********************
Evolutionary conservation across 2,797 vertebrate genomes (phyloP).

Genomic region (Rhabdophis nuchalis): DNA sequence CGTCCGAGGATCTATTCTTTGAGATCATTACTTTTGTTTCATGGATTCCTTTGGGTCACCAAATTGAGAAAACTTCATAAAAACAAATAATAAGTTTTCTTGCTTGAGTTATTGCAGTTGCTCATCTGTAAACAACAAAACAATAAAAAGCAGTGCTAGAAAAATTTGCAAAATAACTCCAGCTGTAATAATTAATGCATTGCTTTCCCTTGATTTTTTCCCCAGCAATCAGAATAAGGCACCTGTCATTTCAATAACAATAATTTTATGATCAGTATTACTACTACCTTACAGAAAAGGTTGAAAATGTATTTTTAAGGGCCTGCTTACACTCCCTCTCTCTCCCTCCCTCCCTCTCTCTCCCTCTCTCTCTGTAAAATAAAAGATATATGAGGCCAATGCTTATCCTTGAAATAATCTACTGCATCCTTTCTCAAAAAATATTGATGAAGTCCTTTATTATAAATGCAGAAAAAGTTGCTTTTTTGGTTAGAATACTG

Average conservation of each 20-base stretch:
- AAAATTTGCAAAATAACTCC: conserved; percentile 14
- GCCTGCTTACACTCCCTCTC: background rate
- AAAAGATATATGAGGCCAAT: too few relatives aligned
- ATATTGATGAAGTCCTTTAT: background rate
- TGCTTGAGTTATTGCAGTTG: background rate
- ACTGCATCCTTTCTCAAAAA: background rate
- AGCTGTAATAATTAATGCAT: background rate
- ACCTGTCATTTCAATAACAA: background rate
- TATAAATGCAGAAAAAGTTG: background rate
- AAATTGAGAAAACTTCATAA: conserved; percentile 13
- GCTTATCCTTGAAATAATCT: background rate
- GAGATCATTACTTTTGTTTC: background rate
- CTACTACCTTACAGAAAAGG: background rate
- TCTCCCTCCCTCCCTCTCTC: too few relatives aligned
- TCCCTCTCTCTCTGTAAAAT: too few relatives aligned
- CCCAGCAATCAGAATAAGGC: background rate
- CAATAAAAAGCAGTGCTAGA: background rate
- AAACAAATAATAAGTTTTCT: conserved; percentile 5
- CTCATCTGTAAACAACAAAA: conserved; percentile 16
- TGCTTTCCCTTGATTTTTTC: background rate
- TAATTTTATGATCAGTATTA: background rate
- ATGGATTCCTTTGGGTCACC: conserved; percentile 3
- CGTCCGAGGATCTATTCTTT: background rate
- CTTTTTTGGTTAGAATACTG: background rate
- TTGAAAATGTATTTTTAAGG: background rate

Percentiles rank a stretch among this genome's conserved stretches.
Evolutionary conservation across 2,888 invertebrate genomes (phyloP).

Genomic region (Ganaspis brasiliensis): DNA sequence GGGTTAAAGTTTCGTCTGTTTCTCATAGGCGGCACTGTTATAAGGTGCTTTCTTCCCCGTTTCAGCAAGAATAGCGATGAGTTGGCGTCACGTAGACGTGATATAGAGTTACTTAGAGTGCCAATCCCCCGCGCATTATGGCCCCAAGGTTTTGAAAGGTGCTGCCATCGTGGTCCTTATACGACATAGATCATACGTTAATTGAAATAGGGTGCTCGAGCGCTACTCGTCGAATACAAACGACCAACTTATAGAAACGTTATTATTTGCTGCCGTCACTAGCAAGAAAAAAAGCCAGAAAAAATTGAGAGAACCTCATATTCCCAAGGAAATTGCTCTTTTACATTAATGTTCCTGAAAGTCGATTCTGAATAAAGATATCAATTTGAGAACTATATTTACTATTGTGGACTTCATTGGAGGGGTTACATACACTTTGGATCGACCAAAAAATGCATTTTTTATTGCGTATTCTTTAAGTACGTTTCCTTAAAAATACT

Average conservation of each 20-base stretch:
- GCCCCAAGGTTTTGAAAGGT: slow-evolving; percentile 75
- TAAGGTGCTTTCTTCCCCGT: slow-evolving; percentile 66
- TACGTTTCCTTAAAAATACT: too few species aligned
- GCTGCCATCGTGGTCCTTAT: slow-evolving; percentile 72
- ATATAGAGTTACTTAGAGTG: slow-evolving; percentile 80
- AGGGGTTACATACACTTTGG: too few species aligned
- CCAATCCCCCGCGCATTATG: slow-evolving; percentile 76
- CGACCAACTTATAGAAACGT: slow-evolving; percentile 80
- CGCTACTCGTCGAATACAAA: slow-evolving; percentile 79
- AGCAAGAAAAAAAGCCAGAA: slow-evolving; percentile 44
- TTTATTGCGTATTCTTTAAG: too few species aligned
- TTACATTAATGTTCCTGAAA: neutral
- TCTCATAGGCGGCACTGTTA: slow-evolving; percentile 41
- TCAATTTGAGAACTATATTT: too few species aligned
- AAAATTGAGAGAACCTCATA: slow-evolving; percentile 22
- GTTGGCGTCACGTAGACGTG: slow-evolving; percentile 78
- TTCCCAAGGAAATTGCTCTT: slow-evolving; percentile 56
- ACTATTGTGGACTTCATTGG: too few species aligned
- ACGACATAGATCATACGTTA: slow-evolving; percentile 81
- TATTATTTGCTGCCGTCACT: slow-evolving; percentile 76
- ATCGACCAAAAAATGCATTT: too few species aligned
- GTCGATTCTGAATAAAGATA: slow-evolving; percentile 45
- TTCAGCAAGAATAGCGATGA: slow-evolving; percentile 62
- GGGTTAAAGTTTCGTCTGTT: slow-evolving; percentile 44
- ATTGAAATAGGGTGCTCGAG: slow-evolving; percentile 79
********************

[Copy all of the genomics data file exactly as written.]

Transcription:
Evolutionary conservation across 2,797 vertebrate genomes (phyloP).

Genomic region (Rhabdophis nuchalis): DNA sequence CGTCCGAGGATCTATTCTTTGAGATCATTACTTTTGTTTCATGGATTCCTTTGGGTCACCAAATTGAGAAAACTTCATAAAAACAAATAATAAGTTTTCTTGCTTGAGTTATTGCAGTTGCTCATCTGTAAACAACAAAACAATAAAAAGCAGTGCTAGAAAAATTTGCAAAATAACTCCAGCTGTAATAATTAATGCATTGCTTTCCCTTGATTTTTTCCCCAGCAATCAGAATAAGGCACCTGTCATTTCAATAACAATAATTTTATGATCAGTATTACTACTACCTTACAGAAAAGGTTGAAAATGTATTTTTAAGGGCCTGCTTACACTCCCTCTCTCTCCCTCCCTCCCTCTCTCTCCCTCTCTCTCTGTAAAATAAAAGATATATGAGGCCAATGCTTATCCTTGAAATAATCTACTGCATCCTTTCTCAAAAAATATTGATGAAGTCCTTTATTATAAATGCAGAAAAAGTTGCTTTTTTGGTTAGAATACTG

Average conservation of each 20-base stretch:
- AAAATTTGCAAAATAACTCC: conserved; percentile 14
- GCCTGCTTACACTCCCTCTC: background rate
- AAAAGATATATGAGGCCAAT: too few relatives aligned
- ATATTGATGAAGTCCTTTAT: background rate
- TGCTTGAGTTATTGCAGTTG: background rate
- ACTGCATCCTTTCTCAAAAA: background rate
- AGCTGTAATAATTAATGCAT: background rate
- ACCTGTCATTTCAATAACAA: background rate
- TATAAATGCAGAAAAAGTTG: background rate
- AAATTGAGAAAACTTCATAA: conserved; percentile 13
- GCTTATCCTTGAAATAATCT: background rate
- GAGATCATTACTTTTGTTTC: background rate
- CTACTACCTTACAGAAAAGG: background rate
- TCTCCCTCCCTCCCTCTCTC: too few relatives aligned
- TCCCTCTCTCTCTGTAAAAT: too few relatives aligned
- CCCAGCAATCAGAATAAGGC: background rate
- CAATAAAAAGCAGTGCTAGA: background rate
- AAACAAATAATAAGTTTTCT: conserved; percentile 5
- CTCATCTGTAAACAACAAAA: conserved; percentile 16
- TGCTTTCCCTTGATTTTTTC: background rate
- TAATTTTATGATCAGTATTA: background rate
- ATGGATTCCTTTGGGTCACC: conserved; percentile 3
- CGTCCGAGGATCTATTCTTT: background rate
- CTTTTTTGGTTAGAATACTG: background rate
- TTGAAAATGTATTTTTAAGG: background rate

Percentiles rank a stretch among this genome's conserved stretches.
Evolutionary conservation across 2,888 invertebrate genomes (phyloP).

Genomic region (Ganaspis brasiliensis): DNA sequence GGGTTAAAGTTTCGTCTGTTTCTCATAGGCGGCACTGTTATAAGGTGCTTTCTTCCCCGTTTCAGCAAGAATAGCGATGAGTTGGCGTCACGTAGACGTGATATAGAGTTACTTAGAGTGCCAATCCCCCGCGCATTATGGCCCCAAGGTTTTGAAAGGTGCTGCCATCGTGGTCCTTATACGACATAGATCATACGTTAATTGAAATAGGGTGCTCGAGCGCTACTCGTCGAATACAAACGACCAACTTATAGAAACGTTATTATTTGCTGCCGTCACTAGCAAGAAAAAAAGCCAGAAAAAATTGAGAGAACCTCATATTCCCAAGGAAATTGCTCTTTTACATTAATGTTCCTGAAAGTCGATTCTGAATAAAGATATCAATTTGAGAACTATATTTACTATTGTGGACTTCATTGGAGGGGTTACATACACTTTGGATCGACCAAAAAATGCATTTTTTATTGCGTATTCTTTAAGTACGTTTCCTTAAAAATACT

Average conservation of each 20-base stretch:
- GCCCCAAGGTTTTGAAAGGT: slow-evolving; percentile 75
- TAAGGTGCTTTCTTCCCCGT: slow-evolving; percentile 66
- TACGTTTCCTTAAAAATACT: too few species aligned
- GCTGCCATCGTGGTCCTTAT: slow-evolving; percentile 72
- ATATAGAGTTACTTAGAGTG: slow-evolving; percentile 80
- AGGGGTTACATACACTTTGG: too few species aligned
- CCAATCCCCCGCGCATTATG: slow-evolving; percentile 76
- CGACCAACTTATAGAAACGT: slow-evolving; percentile 80
- CGCTACTCGTCGAATACAAA: slow-evolving; percentile 79
- AGCAAGAAAAAAAGCCAGAA: slow-evolving; percentile 44
- TTTATTGCGTATTCTTTAAG: too few species aligned
- TTACATTAATGTTCCTGAAA: neutral
- TCTCATAGGCGGCACTGTTA: slow-evolving; percentile 41
- TCAATTTGAGAACTATATTT: too few species aligned
- AAAATTGAGAGAACCTCATA: slow-evolving; percentile 22
- GTTGGCGTCACGTAGACGTG: slow-evolving; percentile 78
- TTCCCAAGGAAATTGCTCTT: slow-evolving; percentile 56
- ACTATTGTGGACTTCATTGG: too few species aligned
- ACGACATAGATCATACGTTA: slow-evolving; percentile 81
- TATTATTTGCTGCCGTCACT: slow-evolving; percentile 76
- ATCGACCAAAAAATGCATTT: too few species aligned
- GTCGATTCTGAATAAAGATA: slow-evolving; percentile 45
- TTCAGCAAGAATAGCGATGA: slow-evolving; percentile 62
- GGGTTAAAGTTTCGTCTGTT: slow-evolving; percentile 44
- ATTGAAATAGGGTGCTCGAG: slow-evolving; percentile 79